1985 Thomas Tedford, Freedom of Speech in the United States (Southern Illinois University Press, 1985).
1984 Wayne Sander, “Common Law Tort and Contract Erosion of the At Will Rule: New Paths toward Freedom of Speech in the Private Sector Workplace,” Free Speech Yearbook 23 (1984): 1-12.
1983 Josina Makau, “Judicial Invention in First Amendment Governmental Regulation Cases,” Free Speech Yearbook 22 (1983): 1-19.
1982 Raymond Rodgers, “Movement on the Periphery: Foreign Travel as a First Amendment Right,” Free Speech Yearbook 21 (1982): 50-69.
1981 Janice E. Schuetz, “Alexander Solzhenitsyn’s Approach to the Philosophy and Function of Free Expression,” Free Speech Yearbook 20 (1981): 69-77.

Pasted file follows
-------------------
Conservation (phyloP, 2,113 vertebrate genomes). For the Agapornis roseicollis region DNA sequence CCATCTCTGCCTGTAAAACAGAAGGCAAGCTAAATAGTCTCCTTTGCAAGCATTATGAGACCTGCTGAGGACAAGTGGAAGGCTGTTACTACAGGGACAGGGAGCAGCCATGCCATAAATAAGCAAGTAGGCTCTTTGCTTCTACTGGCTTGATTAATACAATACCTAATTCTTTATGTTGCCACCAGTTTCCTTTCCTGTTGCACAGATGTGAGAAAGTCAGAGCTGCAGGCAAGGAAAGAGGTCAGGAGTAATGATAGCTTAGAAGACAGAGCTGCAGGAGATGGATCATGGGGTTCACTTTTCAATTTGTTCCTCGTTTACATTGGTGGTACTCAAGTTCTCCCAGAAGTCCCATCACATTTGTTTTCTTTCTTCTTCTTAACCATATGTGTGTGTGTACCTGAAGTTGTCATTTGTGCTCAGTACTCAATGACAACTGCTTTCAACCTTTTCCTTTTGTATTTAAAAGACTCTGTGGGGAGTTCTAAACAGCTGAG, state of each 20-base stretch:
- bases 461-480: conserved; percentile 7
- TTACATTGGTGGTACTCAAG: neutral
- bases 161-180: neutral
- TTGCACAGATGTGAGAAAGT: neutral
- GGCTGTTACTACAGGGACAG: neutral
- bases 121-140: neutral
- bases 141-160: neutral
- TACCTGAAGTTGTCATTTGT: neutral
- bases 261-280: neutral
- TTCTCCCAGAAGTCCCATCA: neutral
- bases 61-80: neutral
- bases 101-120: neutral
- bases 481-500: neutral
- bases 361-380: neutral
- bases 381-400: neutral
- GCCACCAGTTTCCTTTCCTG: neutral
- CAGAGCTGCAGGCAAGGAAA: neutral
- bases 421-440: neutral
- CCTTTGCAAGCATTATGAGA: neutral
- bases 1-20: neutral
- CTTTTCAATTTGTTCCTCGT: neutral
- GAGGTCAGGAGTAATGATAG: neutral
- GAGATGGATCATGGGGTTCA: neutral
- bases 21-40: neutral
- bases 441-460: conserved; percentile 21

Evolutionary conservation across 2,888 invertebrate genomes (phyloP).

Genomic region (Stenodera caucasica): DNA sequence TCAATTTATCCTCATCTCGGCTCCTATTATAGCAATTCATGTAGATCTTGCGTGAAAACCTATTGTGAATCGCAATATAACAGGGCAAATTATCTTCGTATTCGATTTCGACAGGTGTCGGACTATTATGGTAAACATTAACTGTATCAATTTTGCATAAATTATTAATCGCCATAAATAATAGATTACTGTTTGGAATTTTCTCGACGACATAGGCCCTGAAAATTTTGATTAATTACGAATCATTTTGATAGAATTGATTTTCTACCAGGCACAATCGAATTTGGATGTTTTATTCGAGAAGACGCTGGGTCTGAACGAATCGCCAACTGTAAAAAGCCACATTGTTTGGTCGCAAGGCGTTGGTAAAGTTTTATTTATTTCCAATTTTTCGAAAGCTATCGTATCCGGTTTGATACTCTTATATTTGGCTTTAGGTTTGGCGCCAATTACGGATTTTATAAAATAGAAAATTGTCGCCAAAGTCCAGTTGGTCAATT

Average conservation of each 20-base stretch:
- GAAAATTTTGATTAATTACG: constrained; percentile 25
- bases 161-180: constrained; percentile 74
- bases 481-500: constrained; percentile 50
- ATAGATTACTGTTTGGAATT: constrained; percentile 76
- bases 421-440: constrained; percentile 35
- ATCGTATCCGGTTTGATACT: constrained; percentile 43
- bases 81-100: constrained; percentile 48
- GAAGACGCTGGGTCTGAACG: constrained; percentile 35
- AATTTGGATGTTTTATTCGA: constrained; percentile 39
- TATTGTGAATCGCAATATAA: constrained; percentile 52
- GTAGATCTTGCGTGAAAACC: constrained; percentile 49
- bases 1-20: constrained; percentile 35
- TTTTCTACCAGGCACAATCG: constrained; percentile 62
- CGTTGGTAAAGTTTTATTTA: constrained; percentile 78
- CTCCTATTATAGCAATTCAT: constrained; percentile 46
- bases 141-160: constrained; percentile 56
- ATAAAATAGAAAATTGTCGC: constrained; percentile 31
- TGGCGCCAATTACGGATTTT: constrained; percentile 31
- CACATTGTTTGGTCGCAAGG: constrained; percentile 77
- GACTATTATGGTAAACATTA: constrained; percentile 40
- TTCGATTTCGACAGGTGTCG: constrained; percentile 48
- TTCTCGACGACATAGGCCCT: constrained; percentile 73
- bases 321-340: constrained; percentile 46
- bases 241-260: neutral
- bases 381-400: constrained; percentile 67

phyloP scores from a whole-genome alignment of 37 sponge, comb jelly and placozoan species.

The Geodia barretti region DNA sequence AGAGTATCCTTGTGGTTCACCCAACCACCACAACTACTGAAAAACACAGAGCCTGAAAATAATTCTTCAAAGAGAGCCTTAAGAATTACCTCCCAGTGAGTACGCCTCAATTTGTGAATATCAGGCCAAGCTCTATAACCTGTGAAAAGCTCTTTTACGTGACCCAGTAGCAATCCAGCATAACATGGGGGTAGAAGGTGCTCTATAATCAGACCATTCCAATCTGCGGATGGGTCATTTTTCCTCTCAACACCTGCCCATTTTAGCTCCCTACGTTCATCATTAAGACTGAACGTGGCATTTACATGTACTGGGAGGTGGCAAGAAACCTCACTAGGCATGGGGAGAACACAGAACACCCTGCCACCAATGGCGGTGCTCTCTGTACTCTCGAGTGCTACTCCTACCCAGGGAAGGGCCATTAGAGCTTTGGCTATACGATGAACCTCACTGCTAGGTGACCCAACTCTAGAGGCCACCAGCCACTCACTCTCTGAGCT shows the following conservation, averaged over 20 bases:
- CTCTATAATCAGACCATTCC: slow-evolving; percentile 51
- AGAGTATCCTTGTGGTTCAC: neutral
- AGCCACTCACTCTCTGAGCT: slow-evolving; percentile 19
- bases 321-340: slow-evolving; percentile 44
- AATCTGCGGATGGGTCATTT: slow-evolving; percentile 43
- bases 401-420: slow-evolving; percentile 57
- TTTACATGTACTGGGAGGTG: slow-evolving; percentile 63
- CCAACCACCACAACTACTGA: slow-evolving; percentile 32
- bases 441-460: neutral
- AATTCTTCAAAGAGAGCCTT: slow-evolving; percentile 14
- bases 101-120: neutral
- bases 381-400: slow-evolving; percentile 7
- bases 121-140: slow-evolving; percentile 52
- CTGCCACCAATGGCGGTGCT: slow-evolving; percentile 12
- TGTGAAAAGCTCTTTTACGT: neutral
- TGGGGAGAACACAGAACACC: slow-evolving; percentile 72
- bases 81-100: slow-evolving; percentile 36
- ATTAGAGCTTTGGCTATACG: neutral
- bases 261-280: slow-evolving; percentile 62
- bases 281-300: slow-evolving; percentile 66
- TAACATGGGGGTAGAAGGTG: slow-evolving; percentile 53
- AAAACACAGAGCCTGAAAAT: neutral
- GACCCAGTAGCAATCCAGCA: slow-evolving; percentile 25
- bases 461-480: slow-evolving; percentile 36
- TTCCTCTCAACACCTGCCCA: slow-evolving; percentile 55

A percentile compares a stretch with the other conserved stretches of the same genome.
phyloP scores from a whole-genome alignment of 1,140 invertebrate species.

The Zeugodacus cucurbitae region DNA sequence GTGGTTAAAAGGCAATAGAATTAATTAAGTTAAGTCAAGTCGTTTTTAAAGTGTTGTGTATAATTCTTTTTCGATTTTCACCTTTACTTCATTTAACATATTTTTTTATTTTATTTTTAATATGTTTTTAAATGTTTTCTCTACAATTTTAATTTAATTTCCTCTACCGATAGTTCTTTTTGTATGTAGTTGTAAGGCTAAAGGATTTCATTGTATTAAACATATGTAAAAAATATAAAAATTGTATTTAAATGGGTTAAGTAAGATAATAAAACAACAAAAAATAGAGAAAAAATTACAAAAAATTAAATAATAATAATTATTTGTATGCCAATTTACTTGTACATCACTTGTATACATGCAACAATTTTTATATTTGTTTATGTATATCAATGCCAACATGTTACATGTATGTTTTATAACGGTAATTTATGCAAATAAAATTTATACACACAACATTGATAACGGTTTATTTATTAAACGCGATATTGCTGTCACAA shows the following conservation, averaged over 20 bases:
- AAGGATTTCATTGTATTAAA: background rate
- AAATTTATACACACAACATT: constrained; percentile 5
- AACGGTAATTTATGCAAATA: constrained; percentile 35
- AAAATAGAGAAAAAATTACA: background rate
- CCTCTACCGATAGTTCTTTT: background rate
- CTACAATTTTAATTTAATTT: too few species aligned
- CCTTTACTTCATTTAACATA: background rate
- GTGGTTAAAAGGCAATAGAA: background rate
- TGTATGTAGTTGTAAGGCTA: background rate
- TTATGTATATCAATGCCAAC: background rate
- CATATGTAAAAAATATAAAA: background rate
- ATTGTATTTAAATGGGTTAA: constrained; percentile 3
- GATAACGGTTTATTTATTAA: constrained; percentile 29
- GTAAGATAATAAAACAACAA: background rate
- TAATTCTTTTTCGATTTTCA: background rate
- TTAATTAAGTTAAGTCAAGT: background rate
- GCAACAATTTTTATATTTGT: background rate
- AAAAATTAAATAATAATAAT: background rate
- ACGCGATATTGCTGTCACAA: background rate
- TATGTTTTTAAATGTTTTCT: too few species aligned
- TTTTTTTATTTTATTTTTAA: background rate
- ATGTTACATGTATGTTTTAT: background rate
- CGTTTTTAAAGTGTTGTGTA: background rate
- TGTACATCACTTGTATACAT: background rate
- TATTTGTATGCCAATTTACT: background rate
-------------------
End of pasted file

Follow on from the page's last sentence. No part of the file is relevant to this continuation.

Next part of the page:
1980 William Bailey, “The Supreme Court and Communication Theory: Contrasting Models of Speech Efficacy,” Free Speech Yearbook 19 (1980): 1-15.
1979 Nickie Fleener, “‘The Worst Case of Racial Equality He Ever Saw’: The Supreme Court, Motion Picture Censorship, and the Color Line,” Free Speech Yearbook 18 (1979): 1-15.
1978 Stephen A. Smith, “Freedom of Expression in the Confederate States of America,” Free Speech Yearbook 17 (1978): 17-37.
1977 David L. Jamison, “Parliamentary Confidentiality and Free Speech: A Legal View,” Free Speech Yearbook 16 (1977): 35-46.
1976 William A. Linsley, “The Supreme Court and the First Amendment, 1975-1976,” Free Speech Yearbook 15 (1976): 17-30.